In SOS Children's Village Santo, nothing is the way it was before, even though the buildings remained intact. In the weeks that followed the earthquake, up to 360 children who were unaccompanied, parentless, or in need of help found temporary refuge and care in the SOS Children's Village. A total of 270 of them are still there, some having been reunited with their families. But the Children's Village is still over-capacity. In the family houses, SOS Mothers are looking after up to 20 children, instead of the usual ten. The nursery is looking after 286 children instead of 125 and the staff of the SOS School are teaching more than 900 children instead of 500 – some of them in tents, as the school is currently being extended. In order to alleviate the situation, a new SOS Children's Village is to be built in the south of the country in the harbour town of Les Cayes; construction is due to start in 2011. It will be the third SOS Children's Village in Haiti, after Santo and Cap Haitien in the north, and it will take in the children who came to SOS Children's Village Santo after the earthquake. Perhaps others will follow.
Next to the big football field, Francisco Erick and his team are just constructing the last of the temporary houses. They are pre-fabricated houses intended to provide a temporary home to the children who arrived after the earthquake. The first houses had been completed by March, and are already occupied, but the second delivery of materials was held up in the port and wasn't delivered until September – eight months after the earthquake. "The problem was with the customs, they wanted to make money", says Erick. "Some of the wooden beams for the roof didn't arrive at all, we had to make them ourselves." In the mean time all 62 pre-fabricated houses are standing and around 150 children will soon be able to move out of the overcrowded family houses and into the temporary houses.
Other aid organisations report similar problems. The German Society for Technical Cooperation (GTZ) for example, which was building 1,400 earthquake-safe temporary houses west of the capital in Léogâne, had great trouble importing materials. "The authorities put a lots of obstacles in our way", says staff member Thomas Roettchen. "The storage fees in the port are very high and we only got our container released with effort and trouble, because lots of people wanted to make some money out of it." Johanitter International Assistance, which is using very modern machines to make prosthetic limbs for victims of the earthquake in Léogâne, also had similar problems. "They can only do a fraction of their work because the materials are not getting through", says Röttchen. Haiti came 168th in last year's rankings by the anti-corruption organisation Transparency International: worldwide, only a dozen or so States were more corrupt. One of the many problems in a failed State, which are now making reconstruction more difficult.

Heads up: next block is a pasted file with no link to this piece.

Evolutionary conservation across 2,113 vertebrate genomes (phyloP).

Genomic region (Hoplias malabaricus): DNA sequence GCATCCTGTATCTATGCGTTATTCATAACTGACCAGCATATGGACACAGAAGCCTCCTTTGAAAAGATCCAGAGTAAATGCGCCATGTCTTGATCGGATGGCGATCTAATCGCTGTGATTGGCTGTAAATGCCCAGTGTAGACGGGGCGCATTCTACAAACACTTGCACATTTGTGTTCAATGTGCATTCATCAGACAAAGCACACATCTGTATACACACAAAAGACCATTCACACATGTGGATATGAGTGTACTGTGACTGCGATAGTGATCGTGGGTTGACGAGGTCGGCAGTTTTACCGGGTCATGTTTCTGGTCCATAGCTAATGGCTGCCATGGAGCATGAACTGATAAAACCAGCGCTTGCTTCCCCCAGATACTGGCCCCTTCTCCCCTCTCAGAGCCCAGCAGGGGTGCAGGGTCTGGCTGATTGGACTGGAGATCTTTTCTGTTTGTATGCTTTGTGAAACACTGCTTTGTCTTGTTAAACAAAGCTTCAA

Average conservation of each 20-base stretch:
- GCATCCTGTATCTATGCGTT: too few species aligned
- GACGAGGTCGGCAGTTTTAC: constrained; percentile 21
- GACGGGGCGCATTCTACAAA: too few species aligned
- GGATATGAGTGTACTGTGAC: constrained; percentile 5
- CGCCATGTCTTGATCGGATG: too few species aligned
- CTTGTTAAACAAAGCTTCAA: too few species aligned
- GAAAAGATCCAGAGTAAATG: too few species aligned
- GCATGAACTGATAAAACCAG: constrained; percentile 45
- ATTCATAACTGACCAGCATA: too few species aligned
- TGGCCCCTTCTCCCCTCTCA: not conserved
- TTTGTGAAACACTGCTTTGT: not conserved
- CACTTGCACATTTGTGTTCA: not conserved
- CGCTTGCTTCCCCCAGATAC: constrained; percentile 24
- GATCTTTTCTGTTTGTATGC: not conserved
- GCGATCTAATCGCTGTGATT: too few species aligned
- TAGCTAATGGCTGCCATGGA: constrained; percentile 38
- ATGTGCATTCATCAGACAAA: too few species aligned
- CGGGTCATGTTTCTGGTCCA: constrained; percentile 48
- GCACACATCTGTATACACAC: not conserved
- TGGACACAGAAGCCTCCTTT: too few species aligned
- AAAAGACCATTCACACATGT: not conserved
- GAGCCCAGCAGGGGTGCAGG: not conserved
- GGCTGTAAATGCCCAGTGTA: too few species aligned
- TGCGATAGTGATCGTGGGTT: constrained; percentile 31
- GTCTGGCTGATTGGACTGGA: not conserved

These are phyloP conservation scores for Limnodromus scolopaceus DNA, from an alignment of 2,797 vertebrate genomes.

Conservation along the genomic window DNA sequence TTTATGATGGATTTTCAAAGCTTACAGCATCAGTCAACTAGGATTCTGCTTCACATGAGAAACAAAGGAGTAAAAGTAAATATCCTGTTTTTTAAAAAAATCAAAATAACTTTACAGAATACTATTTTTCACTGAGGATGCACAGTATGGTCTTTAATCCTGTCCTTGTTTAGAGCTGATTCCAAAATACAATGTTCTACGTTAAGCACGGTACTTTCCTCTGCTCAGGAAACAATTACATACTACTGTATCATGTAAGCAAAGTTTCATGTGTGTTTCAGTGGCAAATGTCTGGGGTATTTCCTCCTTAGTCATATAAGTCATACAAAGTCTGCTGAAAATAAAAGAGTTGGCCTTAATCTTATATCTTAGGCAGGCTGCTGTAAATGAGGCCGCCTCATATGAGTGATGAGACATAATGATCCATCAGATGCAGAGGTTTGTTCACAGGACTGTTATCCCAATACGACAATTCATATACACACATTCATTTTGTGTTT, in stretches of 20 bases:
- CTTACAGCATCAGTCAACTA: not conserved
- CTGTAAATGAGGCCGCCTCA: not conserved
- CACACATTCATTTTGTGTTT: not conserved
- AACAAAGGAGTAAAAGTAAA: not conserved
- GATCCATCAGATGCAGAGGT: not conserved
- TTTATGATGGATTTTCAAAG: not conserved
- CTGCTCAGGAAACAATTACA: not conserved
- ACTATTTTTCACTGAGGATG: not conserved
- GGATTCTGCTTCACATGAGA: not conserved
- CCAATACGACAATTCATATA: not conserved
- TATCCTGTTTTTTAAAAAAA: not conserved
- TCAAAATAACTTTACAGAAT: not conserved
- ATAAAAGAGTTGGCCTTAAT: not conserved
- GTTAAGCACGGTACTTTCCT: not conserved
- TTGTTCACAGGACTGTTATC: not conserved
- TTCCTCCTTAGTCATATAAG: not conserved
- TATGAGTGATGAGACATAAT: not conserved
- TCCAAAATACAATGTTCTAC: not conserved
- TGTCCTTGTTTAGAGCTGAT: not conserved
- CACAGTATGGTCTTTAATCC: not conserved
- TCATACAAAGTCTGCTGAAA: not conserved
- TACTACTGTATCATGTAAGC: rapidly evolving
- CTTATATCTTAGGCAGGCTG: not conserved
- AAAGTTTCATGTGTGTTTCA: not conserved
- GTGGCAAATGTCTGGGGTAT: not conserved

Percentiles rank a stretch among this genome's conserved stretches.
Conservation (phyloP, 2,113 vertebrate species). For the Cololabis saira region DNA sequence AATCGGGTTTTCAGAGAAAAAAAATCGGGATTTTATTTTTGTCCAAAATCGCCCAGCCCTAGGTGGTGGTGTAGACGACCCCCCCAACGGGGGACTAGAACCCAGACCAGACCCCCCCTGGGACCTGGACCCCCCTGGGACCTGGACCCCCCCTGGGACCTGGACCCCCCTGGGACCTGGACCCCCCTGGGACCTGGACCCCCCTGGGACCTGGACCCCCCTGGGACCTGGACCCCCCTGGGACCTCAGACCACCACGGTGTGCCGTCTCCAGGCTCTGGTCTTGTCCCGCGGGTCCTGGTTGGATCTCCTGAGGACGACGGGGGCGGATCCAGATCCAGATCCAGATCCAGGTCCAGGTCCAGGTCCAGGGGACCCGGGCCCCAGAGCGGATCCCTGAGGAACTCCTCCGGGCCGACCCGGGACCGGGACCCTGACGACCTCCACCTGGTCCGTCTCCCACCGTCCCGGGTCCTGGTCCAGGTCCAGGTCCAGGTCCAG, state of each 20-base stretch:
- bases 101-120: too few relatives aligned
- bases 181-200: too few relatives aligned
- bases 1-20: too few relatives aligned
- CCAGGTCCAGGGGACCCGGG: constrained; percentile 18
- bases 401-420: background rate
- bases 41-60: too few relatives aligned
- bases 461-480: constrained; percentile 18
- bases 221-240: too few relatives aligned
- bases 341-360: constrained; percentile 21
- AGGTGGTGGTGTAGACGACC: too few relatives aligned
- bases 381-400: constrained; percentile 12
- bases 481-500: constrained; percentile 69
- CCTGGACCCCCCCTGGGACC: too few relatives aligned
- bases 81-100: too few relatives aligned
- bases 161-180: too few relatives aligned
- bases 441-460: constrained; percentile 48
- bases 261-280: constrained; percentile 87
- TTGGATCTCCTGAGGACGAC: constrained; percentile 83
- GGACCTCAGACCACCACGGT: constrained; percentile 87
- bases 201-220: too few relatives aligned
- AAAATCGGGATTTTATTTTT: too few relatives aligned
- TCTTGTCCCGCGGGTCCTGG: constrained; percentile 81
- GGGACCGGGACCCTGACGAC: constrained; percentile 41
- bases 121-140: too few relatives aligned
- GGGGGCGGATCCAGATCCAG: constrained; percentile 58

Pereira and his team will spend two years changing and expanding the structures of SOS Children's Villages in Haiti, in order to be able to cope with the after-effects of the earthquake in the long term. They will also train Haitian specialists, who will implement the changes. "It is crucial that we involve the Haitians in the reconstruction", says Pereira. People like civil engineer Freinet Sanon, for example, who over the coming years will oversee various building projects for SOS Children's Villages in Haiti. He is one of the few well-qualified Haitians who have not left the country to work abroad, where they can earn more. "It is incredibly hard to find well educated people in Haiti," says Sanon. "We have been trying for some time to recruit engineers in order to speed up our work, but most applicants aren't even able to answer the simplest of questions at the interview, and we're still looking." In other ways too, everything is going much slower than had been hoped. "Like other organisations, we have the problem that it is often impossible to find the State officials who are responsible", says Pereira. "Bureaucracy makes it harder to do a lot of the things that could help the country". An example of this is the planned construction of at least ten state schools by SOS Children's Villages; after seven years, they would be taken over and run by the Haitian State. For months, they've been waiting for approval from the Haitian Ministry of Education, for whom cooperation with a non-governmental organisation in this area is precedent setting.
And then there's the election. On 28 November, Haitians will vote in a new Parliament and a successor to President René Préval, who will leave office in February 2011. "That is making it even harder at the moment to deal with the authorities, because nobody considers themselves to be responsible", says Pereira, who anticipates a turbulent election period. The United Nations Security Council recently renewed the mandate of the international stabilisation mission of police and troops until October 2011, in order to ensure security during the election and transfer of power and to help the authorities to tackle the resurgence of organised crime, drug trafficking and trafficking in children.
It is in the emergency camps that the security situation is a big problem, as a study by Refugees International makes clear. Criminal gangs assume control, there are rapes, the pregnancy rate among young people is extremely high. "We had big problems in the emergency camps, because some people were lining their own pockets", recounts Ilú Valenzuela, who came to Haiti from Nicaragua and is responsible for the community centres, for food distribution points and for supporting families. "In some places there is a kind of mafia, and it can be very dangerous to stand up to them." But many community committees have organised themselves well, standing guard over the food supplies and working together to ensure that they are distributed fairly. "If people are organising themselves it is a good basis for establishing community centres and setting in motion long term development", says Valenzuela. "The Haitians have to take the initiative and develop the skills themselves, and that's what we want to support."